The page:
Saturday, July 2, 2011


Read the facts below, then sign the petition by clicking on the petition link below. How can anyone be silent and sit on your ass when something likes this happens to other human beings.

Geez- Where does a sub human, cruel, piece of shit, like his boss come from??? Certainly not from a mother or of this world. Not one ounce of compassion "It's business". The husband will do his job , give him a break, but not from an evil female boss like this who doesn't deserve to be breathing air.


Tell Haynes Management: Don't Fire Employees Over Lung Cancer!

Tell Haynes Management: Don't Fire Employees Over Lung Cancer!
  • signatures: 14,272

  • deadline: ongoing
  • signature goal: 20,000

  • Target: Haynes Management Inc.
  • Sponsored by:
Accountant Carl Sorabella, an employee of Haynes Management Inc. in Wellesley Hills, Massachusetts was recently fired after his employer found out about his wife's life-threatening lung cancer.

Carl worked for Haynes Management Inc. for 14 years and was even awarded a raise in November, but when he asked to be able to work nights and weekends in order to be there for his wife Kathy during her painful chemotherapy treatments, the company decided to make "workforce modifications" and fired him. He later saw an advertisement for his exact position on the company's website.

Haynes Management is technically within their legal rights to fire Carl, but their actions completely undermine Carl's loyalty to the company and his willingness to work nights and weekends just to help everything run smoothly.

Join us in asking Haynes Management Inc. to rethink their callous and heartless decision and give Carl Sorabella his job back.

Man Gets Fired After Wife Gets Cancer

By Lisa Johnson Mandell, Posted Jun 16th 2011 @ 11:17AM

Massachusetts accountant Carl Sorabella had every reason to believe that his employer would grant his request for a more flexible schedule so that he could assist his wife, who had just been diagnosed with stage four cancer and given only months to live. After all, he'd been with Haynes Management in Wellesley, for 13 years, and had just been given a raise in November.

But instead of a more accommodating schedule, he got a pink slip in response to his request, even though he had made it clear that he was willing to work nights and weekends to make up for the time he intended to spend taking his wife in for treatments and tests.

"It shocks me," said Kathleen, Carl's wife of 23 years. "People are supposed to help each other. I guess corporate America is different." When AOL Jobs reached her, she had just finished her first round of chemotherapy, and was "wicked nauseous." Their current financial troubles are not helping matters. With Carl out of a job and Kathleen too sick to work, they're not sure how they're going to cover her expenses.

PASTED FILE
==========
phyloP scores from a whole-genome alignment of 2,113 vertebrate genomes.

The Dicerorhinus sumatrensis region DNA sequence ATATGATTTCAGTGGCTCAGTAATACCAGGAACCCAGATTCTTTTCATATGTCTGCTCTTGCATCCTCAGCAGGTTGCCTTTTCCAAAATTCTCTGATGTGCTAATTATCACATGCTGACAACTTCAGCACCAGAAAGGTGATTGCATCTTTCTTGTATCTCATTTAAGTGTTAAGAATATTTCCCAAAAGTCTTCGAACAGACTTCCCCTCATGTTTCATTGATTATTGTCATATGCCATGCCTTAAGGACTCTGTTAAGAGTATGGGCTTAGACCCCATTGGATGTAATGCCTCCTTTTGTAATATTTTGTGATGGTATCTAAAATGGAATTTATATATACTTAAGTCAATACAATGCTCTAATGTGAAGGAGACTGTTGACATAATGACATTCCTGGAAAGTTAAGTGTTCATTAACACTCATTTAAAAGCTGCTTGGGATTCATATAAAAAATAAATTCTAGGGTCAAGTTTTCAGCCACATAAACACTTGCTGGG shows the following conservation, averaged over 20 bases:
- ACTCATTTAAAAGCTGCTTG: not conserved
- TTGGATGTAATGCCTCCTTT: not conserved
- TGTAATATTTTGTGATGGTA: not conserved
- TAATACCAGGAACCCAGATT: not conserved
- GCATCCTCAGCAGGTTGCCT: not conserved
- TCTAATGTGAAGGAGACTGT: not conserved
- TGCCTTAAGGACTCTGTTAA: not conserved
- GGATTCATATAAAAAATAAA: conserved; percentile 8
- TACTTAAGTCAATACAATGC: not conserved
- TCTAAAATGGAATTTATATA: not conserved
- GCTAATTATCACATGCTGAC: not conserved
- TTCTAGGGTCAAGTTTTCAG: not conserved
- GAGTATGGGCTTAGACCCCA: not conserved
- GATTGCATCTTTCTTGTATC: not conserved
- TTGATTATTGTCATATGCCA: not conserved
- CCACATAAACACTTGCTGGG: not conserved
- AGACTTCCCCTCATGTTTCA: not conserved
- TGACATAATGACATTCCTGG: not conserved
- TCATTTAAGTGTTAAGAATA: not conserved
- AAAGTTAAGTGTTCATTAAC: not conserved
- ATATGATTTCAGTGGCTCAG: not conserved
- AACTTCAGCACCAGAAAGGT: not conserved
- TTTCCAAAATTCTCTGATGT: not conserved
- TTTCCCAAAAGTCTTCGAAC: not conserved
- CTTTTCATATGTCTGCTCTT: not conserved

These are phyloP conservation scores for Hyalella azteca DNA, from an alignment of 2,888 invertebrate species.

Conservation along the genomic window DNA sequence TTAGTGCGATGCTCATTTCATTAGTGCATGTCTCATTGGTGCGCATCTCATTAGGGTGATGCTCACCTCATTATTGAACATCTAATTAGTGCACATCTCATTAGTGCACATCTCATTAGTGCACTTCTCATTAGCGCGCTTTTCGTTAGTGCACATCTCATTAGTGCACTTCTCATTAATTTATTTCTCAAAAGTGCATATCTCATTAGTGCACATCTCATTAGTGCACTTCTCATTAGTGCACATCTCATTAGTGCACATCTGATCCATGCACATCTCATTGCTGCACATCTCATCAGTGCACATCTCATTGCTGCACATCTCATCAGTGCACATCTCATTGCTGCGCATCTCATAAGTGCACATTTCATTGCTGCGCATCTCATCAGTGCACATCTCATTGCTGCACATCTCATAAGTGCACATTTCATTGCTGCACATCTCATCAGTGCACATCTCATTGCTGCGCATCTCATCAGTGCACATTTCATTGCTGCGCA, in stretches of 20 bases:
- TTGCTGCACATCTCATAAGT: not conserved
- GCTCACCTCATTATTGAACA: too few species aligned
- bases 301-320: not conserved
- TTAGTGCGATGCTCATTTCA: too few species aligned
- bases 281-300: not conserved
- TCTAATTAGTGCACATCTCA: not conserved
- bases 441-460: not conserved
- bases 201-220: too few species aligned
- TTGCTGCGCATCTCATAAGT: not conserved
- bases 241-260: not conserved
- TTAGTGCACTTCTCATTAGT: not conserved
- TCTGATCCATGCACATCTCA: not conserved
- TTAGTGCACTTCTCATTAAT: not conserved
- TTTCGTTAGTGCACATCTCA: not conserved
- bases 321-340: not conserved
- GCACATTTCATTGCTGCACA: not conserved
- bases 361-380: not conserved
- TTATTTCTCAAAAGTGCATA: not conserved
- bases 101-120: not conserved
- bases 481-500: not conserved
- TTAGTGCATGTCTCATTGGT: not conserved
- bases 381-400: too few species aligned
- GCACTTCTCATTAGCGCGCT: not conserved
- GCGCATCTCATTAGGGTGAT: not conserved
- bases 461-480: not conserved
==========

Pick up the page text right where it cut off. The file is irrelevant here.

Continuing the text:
Carl was sure he would be able to arrange a more flexible schedule -- after all, he was head of the accounting department at Haynes, and had been with the company almost 14 years. But his boss was afraid that if Carl wasn't there during regular business hours it could cause problems. "It's business. I'm running a company here, and I need to make sure the department runs," she told him. Sorabella assured her that he would see that the company runs well, working at any hour of the day or night to make up for the time he spent caring for his wife, but to no avail.

Sorabella says that his boss told him they were thinking about laying him off anyway, due to "modifications in workforce requirements." He thought, "you can't do that!" reports Boston's ABC affiliate WCVB. He says that he later saw an employment ad for his old job with the same company.

No one from Haynes Management has been available for comment, but in an email to WCVB reporter Susan Wornick, Vice President Mary Butler wrote, "this is a private personnel matter and we are not going to comment publicly."

Harsh treatment for a dedicated, longtime employee. Unfortunately, Sorabella has no legal recourse. Federal and state laws that protect workers from this kind of treatment only apply only to larger companies with more than 50 employees.

For now, Sorabella is on unemployment, and his wife is on disability. But the two have always been fighters, and have faith that they can get through this together. Kathleen was homeless when they first met. Carl was a bus driver and found her sleeping in the back of his bus. The two have accomplished much since then. After they got married, he earned an accounting degree, she set up a homeless shelter and earned bachelors and masters degrees in social science, the latter which she just completed three years ago. She's still paying off her $60,000 student loan.

Both Kathleen's cancer, and her treatment, are aggressive. The colon cancer had spread to her lungs when they found it, and doctors were able to remove the main tumor, along with part of her colon including ten inches of intestine. They're hoping the chemo will take care of the more than 55 nodules in her lungs.

Carl's Cobra payments for his health plan were too expensive, but the couple still has minimal coverage from his wife's disability. She had been employed as a social worker in the prison system.

Carl is still looking for work as an accountant -- he says he'll take part time -- anything he can find. But after they get through this and his wife recovers -- and they're confident she will -- he'd like to go back to school and get a nursing degree.

In the meantime, however, there are more urgent matters to attend to. "We don't know how we're going to pay our bills," says Kathleen. "But we keep telling each other as long as we love each other -- it doesn't matter. We'll get through this. I'm going to get better."